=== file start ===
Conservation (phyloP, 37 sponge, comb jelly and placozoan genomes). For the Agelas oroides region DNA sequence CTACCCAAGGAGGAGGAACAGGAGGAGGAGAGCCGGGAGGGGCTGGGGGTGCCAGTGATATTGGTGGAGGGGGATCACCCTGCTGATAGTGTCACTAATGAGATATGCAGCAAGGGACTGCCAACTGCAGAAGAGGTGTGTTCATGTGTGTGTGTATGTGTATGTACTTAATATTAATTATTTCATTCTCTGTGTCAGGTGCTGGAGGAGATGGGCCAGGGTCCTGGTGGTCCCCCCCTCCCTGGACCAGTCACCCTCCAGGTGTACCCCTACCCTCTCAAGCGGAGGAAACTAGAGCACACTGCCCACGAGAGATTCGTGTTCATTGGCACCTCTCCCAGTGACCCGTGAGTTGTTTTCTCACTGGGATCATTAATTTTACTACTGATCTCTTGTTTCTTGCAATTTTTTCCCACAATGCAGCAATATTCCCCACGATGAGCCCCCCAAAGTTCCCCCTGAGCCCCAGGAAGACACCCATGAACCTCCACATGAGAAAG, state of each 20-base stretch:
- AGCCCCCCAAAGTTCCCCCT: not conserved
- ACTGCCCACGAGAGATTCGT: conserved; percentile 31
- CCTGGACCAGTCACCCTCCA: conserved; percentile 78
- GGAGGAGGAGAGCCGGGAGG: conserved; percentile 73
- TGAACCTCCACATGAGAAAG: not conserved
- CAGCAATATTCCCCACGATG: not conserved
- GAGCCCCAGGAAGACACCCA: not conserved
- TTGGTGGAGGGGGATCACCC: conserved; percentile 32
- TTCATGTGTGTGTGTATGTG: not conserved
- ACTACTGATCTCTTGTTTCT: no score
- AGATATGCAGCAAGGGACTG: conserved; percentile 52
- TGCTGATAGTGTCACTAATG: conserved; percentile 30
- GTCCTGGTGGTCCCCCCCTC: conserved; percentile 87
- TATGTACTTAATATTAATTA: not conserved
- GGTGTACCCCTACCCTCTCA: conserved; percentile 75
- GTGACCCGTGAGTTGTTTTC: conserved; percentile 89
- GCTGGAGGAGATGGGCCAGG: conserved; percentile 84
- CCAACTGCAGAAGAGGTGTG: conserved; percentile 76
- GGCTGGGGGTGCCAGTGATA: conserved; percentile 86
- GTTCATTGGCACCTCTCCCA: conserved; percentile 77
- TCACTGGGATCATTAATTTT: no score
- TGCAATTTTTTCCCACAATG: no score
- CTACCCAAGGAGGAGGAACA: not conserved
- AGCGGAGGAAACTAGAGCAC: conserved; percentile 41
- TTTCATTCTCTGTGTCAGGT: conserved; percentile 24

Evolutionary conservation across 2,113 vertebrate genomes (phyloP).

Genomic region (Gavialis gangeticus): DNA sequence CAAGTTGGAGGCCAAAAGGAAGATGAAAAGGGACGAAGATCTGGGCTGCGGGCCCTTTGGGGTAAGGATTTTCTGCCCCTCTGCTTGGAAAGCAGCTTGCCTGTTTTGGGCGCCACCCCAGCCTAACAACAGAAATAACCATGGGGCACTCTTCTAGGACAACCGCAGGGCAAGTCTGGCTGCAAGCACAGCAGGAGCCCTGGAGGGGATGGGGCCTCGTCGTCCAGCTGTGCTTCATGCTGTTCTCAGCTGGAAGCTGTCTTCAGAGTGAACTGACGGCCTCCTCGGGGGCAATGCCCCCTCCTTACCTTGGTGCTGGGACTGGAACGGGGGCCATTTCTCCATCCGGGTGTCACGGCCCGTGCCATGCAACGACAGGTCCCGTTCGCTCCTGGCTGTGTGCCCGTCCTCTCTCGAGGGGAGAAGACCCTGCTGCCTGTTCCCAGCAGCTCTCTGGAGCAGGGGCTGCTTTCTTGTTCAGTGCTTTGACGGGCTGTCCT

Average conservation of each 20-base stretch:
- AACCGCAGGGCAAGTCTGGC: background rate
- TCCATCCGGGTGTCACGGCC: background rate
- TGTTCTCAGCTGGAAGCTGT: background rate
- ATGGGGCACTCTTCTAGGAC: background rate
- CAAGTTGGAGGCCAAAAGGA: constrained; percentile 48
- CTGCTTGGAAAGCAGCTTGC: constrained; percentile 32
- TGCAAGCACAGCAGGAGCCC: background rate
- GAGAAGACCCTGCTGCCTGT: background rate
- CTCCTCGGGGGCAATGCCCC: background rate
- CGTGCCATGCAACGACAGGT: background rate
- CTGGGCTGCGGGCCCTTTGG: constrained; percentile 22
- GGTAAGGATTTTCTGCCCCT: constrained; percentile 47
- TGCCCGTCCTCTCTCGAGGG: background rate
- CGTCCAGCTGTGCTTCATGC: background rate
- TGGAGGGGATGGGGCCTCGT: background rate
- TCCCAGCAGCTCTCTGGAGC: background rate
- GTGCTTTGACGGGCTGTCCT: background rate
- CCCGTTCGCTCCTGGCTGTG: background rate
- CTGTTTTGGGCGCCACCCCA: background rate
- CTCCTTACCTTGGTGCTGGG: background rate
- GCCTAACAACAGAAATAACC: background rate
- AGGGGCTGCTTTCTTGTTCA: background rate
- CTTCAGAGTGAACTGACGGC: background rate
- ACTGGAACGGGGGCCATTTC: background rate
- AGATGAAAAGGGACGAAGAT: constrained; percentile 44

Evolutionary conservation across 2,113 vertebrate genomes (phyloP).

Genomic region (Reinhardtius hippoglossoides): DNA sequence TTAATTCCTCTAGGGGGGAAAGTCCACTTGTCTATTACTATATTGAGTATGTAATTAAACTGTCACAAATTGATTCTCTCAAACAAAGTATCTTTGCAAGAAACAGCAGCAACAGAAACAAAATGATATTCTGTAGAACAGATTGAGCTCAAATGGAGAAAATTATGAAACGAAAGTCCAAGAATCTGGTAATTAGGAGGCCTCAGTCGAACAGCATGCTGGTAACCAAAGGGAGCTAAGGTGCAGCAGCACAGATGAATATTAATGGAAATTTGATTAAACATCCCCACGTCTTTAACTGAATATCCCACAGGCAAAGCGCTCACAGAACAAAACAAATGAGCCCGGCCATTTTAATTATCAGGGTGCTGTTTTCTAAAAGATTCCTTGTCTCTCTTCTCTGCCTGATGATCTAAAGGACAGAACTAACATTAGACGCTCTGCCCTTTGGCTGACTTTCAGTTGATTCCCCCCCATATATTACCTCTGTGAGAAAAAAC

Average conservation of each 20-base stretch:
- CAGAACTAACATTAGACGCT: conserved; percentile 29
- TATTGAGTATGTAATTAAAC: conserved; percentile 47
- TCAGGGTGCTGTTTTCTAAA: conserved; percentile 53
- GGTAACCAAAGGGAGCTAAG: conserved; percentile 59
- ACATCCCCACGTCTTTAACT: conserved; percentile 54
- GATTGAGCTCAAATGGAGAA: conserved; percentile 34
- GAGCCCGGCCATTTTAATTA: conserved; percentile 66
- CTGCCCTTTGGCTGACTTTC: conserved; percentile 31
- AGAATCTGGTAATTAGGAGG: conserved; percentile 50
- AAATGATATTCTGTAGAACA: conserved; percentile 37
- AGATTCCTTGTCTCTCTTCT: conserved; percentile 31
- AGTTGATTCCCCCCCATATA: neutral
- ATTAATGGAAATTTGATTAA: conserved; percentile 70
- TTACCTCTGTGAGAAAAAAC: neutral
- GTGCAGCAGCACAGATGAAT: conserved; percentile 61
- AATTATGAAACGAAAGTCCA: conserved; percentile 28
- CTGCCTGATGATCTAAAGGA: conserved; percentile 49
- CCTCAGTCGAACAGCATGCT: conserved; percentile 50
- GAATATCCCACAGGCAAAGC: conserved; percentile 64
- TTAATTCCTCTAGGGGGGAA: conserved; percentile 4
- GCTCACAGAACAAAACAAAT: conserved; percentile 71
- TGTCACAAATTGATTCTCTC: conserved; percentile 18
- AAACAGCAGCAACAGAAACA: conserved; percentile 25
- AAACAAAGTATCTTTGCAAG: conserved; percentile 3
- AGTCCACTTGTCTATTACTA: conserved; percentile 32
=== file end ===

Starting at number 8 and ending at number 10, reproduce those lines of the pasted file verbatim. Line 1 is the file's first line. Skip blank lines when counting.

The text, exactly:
- GAGCCCCAGGAAGACACCCA: not conserved
- TTGGTGGAGGGGGATCACCC: conserved; percentile 32
- TTCATGTGTGTGTGTATGTG: not conserved